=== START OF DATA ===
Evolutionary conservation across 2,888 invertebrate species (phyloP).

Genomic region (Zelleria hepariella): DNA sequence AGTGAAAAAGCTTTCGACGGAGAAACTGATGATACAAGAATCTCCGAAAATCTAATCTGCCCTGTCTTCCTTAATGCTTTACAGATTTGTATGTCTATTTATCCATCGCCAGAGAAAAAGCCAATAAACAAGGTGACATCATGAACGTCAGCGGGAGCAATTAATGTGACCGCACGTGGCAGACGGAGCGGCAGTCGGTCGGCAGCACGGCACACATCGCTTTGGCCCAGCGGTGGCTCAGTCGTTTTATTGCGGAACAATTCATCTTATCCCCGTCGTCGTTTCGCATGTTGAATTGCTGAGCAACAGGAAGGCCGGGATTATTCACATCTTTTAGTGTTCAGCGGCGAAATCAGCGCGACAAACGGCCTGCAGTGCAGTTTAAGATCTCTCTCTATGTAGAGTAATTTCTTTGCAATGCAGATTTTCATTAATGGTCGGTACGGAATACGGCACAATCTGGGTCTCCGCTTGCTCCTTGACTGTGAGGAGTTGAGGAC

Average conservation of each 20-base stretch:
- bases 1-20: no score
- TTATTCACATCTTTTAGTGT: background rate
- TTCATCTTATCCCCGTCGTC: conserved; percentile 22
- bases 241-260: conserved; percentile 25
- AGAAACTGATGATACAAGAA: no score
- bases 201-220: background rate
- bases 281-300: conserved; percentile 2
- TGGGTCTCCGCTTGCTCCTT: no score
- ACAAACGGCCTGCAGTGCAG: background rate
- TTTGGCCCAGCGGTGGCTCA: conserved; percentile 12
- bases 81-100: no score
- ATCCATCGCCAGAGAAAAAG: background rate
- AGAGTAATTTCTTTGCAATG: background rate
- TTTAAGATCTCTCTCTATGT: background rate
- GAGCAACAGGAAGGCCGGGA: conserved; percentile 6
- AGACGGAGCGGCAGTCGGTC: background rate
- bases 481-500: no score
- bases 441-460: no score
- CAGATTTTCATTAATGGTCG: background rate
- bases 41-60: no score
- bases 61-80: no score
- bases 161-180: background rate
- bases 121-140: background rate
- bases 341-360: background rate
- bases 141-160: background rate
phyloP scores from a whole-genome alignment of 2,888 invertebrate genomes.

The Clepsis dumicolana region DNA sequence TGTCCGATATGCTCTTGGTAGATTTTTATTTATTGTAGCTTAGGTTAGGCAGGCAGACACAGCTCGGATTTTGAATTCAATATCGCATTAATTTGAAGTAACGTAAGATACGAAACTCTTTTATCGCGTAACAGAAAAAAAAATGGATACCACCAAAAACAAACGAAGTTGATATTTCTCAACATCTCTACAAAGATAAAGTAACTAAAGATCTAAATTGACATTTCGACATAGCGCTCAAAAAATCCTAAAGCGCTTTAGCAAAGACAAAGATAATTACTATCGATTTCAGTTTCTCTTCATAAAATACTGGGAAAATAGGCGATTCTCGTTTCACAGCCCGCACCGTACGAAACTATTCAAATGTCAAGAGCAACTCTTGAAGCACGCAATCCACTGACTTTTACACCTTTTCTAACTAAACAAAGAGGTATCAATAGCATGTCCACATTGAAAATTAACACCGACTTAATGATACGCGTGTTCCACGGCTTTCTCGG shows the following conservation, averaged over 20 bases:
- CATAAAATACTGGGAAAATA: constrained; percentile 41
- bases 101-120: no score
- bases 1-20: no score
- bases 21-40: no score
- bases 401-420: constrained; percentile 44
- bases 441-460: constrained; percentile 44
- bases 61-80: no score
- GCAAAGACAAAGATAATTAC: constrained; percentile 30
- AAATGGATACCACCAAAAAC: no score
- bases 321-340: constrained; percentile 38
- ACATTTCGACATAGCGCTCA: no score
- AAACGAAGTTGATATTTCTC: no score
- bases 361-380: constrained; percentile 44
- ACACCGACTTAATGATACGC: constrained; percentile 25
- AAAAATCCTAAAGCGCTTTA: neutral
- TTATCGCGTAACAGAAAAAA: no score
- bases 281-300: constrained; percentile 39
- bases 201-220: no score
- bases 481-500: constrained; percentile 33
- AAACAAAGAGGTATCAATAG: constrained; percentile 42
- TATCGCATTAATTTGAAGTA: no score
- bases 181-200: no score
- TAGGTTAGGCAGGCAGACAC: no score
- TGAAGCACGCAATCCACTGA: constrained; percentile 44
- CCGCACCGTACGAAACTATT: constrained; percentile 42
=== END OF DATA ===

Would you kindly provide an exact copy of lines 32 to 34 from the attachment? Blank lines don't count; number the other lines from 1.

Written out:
- bases 101-120: no score
- bases 1-20: no score
- bases 21-40: no score